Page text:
Culture is dynamic and it’s bound to change with time. However, some critical aspects of culture give unique identity to people and such facets of culture are deemed static. Greetings is one of such important yet highly ignored African traditions that need to be considered. There are various forms of greetings in African traditions but we are going to consider Akan traditional greetings and many strange forms of greetings you probably didn’t know.
WHAT IS GREETING? ( Nkyea)
Greetings according to anthropologists are short speech acts performed according to the sociocultural norms of the society which triggers sequence of interactional performances, both verbal and non-verbal, that convey social meanings.
NKYEA (n + kyea) means to ‘greet or to shake hands’. This is why handshake as a form of greetings is very important during public gathering in Akan.
WHOM SHOULD WE GREET?
In Akan, we greet both strangers and familiar people. Always greet a seated gathering to make them aware of one’s presence.
TYPES OF GREETINGS
Simple (Timely Greetings)
“Me ma wo akye’ or #maakye* which means “ade3 akye y3n” or we have the a new day.
General Response for a traveler or someone who went away: Welcome and in Akan, it is #Akwaaba which means “wo ak) aba”.
CLAN GREETINGS AND RESPONSES
1) Agona : “Yaa Ago-na”
2) Eko)na : “Yaa Dokuna, Ade3na, Ahwenne3”
3: Aduana: “Yaa Saa-na or Adu-na”
4: Asona: “Yaa As)-na or Dokuna
5: Asakyiri: “Yaa Ofori-na” or “As)-na”.
Note: Asakyiri was birthed from Asona clan and that is why the response could be “As)-na”.
6: Bretuo: “Yaa Otwina, Asabe, Piafo”
7: Asenne3: “Yaa Adu-na”
8: Oyoko) : “Yaa Buru”
YOUR DAY OF BIRTH AND ITS RESPONSE
1) Kwasiada (SUNDAY): “Yaa Awisi”
2) Dwoada (MONDAY): “Yaa Adwo”
3) Benada (TUESDAY): “Yaa Bena”
4) Wukuada (WEDNESDAY): “Yaa Aku”
5) Yawoada (THURSDAY): “Yaa Awo”
6) Fiada (FRIDAY): “Yaa Afi”
7) Memeneda (SATURDAY): “Yaa Amen”
Sometimes or mostly among the Fantes, a greeter will attach their response for the greeted to response accordingly.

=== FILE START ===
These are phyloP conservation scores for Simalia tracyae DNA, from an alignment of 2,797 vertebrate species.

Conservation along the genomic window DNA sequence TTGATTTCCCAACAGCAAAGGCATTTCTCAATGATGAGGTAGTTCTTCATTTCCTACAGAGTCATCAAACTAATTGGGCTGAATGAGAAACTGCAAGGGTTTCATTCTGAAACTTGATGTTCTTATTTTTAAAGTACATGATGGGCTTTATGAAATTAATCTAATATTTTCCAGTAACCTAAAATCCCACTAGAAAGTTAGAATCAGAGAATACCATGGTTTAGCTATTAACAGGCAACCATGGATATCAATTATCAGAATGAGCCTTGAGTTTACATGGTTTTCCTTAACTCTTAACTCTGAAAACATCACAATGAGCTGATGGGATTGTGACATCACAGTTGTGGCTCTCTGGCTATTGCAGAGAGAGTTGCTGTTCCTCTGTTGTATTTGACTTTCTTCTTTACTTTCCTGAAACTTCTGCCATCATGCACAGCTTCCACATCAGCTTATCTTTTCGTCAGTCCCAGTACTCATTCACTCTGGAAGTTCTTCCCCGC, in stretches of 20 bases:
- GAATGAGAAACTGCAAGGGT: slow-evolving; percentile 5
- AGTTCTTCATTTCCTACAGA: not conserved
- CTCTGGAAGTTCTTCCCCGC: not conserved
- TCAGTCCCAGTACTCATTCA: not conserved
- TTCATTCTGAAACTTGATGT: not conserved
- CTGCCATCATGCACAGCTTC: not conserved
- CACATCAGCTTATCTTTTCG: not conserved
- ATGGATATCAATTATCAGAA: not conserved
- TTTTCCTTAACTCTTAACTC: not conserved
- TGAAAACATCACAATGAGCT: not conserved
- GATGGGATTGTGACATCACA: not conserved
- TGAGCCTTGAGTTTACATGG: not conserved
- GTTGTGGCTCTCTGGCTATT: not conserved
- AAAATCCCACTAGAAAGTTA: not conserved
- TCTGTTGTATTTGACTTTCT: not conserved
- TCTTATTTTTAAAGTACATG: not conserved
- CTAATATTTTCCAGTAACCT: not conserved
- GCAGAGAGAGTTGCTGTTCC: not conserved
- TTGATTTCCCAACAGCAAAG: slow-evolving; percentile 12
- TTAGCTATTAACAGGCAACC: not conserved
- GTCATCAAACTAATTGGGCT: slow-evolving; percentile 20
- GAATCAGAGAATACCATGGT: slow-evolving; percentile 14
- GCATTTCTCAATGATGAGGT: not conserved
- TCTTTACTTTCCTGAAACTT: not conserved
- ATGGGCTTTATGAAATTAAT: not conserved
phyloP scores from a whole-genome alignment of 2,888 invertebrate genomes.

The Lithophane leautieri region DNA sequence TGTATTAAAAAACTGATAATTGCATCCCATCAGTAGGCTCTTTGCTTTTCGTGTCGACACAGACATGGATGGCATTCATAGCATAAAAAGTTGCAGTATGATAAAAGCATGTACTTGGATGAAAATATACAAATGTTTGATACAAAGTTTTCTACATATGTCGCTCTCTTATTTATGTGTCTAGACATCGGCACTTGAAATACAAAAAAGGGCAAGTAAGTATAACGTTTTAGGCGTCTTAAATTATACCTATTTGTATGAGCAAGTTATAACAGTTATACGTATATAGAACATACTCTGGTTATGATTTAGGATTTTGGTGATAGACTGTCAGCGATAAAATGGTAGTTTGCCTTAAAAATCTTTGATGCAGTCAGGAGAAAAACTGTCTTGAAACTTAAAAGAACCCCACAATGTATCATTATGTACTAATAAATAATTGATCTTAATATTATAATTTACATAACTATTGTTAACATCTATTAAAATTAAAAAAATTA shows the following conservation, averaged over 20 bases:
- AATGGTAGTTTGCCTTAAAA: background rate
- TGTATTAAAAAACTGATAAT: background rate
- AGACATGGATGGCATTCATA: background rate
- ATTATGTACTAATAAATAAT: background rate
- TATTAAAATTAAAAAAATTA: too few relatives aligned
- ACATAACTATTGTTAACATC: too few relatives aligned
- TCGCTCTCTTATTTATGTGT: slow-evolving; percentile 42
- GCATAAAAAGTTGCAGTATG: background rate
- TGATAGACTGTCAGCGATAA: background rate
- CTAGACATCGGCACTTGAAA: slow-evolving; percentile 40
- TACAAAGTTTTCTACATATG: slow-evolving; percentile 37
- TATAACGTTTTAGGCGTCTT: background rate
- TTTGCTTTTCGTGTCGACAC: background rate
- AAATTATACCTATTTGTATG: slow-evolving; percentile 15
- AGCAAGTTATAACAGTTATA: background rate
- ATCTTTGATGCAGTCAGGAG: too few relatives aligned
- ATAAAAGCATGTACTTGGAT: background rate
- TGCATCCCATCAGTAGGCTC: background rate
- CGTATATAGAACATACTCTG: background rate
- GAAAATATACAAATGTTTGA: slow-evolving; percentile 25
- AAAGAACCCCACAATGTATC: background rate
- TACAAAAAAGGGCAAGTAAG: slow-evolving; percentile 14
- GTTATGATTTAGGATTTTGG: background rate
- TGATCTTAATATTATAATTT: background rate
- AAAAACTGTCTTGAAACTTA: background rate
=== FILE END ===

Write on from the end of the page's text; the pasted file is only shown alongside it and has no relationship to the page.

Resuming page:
A person who is an executioner or father is executioner (obrafo) is responded “Abraw”.
#Anyaado response is for a person whose father is from “Asokwa” ( “akyerema”) or Palace orchestra.
“#Ahenewa” is a response for someone whose father is from a royal family.
SOME COMPLEX GREETINGS IN AKAN
Chiefs /Kings: In akan, we greet the chief or king or traditional priest during ceremony by bowing down, lowering cloth and halfly removal of shoes or sandal. Person has to seek permission from OKYEAME (Chief Linguist ) before such greeting is allowed to be given to the chief or traditional priest.
#Working: People are greeted “Me ma wo Adwuma” (I give you work) and response is “adwuma y3 or adwuma da wo ase” (Work is good or work thanks you).
#Grave Digging: Greeted “Me ma mo due”.
#Bereaved Person: “Me ma mo Yaa K)” which means “Yaanom k) (dead)”.
NB: “Yaak)” also means “Yaw k)” (pain is gone).
#Childbirth: “Me ma wo afirim”. Newborn baby is greeted “woaba, tena ase, mm3y3 )y3kyer3 nk)” meaning “stay if you have come, do not display and leave.”
#Bathing: Do not greet a bathing person but some form of greetings is given to show respect. Greetings is “Yennkyea ooo” (we don’t greet ooo) and response is “Yenngye so ooo” (we don’t respond ooo).
#Greetings at a shrine: Naananom montwe mangya” trans “Nananom you should pull fire.” Response is “Mangya mmra” (Let the state fire come)
Greetings to sellers: “fr3 sika” (call money). Response is “Sika mmra” (Let money come)
Greetings to Asafo Group: “D)mpem mfr3 yie” (Crowd, call for good things) and response is “yie mmra” (Good things should come).
There come a time in history that greetings in African traditional setting can save one from death and embarrassment. So kindly master the above knowledge and don’t forget to share post and like page for more. Thank you.
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